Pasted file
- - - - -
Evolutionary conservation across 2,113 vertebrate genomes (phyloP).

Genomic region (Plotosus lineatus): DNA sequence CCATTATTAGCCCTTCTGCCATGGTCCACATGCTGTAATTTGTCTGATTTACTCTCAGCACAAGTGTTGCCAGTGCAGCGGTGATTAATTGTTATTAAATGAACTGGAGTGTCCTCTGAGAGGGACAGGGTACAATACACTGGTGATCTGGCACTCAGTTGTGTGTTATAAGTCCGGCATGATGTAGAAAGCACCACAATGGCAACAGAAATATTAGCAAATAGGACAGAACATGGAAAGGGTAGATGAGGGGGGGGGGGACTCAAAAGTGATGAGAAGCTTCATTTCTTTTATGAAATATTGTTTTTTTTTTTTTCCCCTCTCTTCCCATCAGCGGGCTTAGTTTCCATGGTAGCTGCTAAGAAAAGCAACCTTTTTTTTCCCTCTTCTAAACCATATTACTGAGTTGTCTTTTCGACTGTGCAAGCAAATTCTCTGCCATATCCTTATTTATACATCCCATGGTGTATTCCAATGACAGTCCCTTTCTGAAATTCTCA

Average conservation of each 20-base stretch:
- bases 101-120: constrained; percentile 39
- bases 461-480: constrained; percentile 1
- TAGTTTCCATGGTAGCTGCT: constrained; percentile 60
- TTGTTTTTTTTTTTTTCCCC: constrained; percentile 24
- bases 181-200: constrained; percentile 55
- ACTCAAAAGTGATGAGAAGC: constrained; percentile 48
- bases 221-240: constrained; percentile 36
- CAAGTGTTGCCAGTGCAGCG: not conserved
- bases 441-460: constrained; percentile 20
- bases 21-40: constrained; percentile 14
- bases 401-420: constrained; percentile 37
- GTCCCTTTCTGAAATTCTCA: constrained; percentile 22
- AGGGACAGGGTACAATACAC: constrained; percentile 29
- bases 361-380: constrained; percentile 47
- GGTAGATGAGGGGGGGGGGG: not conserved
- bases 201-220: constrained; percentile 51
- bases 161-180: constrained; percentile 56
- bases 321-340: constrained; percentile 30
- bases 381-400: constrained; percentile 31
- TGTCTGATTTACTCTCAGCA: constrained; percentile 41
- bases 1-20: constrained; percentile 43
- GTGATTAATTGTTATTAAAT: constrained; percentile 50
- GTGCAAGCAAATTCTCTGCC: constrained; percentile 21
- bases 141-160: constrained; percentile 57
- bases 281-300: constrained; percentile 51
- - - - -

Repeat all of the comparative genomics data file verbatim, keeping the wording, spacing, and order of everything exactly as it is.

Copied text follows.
Evolutionary conservation across 2,113 vertebrate genomes (phyloP).

Genomic region (Plotosus lineatus): DNA sequence CCATTATTAGCCCTTCTGCCATGGTCCACATGCTGTAATTTGTCTGATTTACTCTCAGCACAAGTGTTGCCAGTGCAGCGGTGATTAATTGTTATTAAATGAACTGGAGTGTCCTCTGAGAGGGACAGGGTACAATACACTGGTGATCTGGCACTCAGTTGTGTGTTATAAGTCCGGCATGATGTAGAAAGCACCACAATGGCAACAGAAATATTAGCAAATAGGACAGAACATGGAAAGGGTAGATGAGGGGGGGGGGGACTCAAAAGTGATGAGAAGCTTCATTTCTTTTATGAAATATTGTTTTTTTTTTTTTCCCCTCTCTTCCCATCAGCGGGCTTAGTTTCCATGGTAGCTGCTAAGAAAAGCAACCTTTTTTTTCCCTCTTCTAAACCATATTACTGAGTTGTCTTTTCGACTGTGCAAGCAAATTCTCTGCCATATCCTTATTTATACATCCCATGGTGTATTCCAATGACAGTCCCTTTCTGAAATTCTCA

Average conservation of each 20-base stretch:
- bases 101-120: constrained; percentile 39
- bases 461-480: constrained; percentile 1
- TAGTTTCCATGGTAGCTGCT: constrained; percentile 60
- TTGTTTTTTTTTTTTTCCCC: constrained; percentile 24
- bases 181-200: constrained; percentile 55
- ACTCAAAAGTGATGAGAAGC: constrained; percentile 48
- bases 221-240: constrained; percentile 36
- CAAGTGTTGCCAGTGCAGCG: not conserved
- bases 441-460: constrained; percentile 20
- bases 21-40: constrained; percentile 14
- bases 401-420: constrained; percentile 37
- GTCCCTTTCTGAAATTCTCA: constrained; percentile 22
- AGGGACAGGGTACAATACAC: constrained; percentile 29
- bases 361-380: constrained; percentile 47
- GGTAGATGAGGGGGGGGGGG: not conserved
- bases 201-220: constrained; percentile 51
- bases 161-180: constrained; percentile 56
- bases 321-340: constrained; percentile 30
- bases 381-400: constrained; percentile 31
- TGTCTGATTTACTCTCAGCA: constrained; percentile 41
- bases 1-20: constrained; percentile 43
- GTGATTAATTGTTATTAAAT: constrained; percentile 50
- GTGCAAGCAAATTCTCTGCC: constrained; percentile 21
- bases 141-160: constrained; percentile 57
- bases 281-300: constrained; percentile 51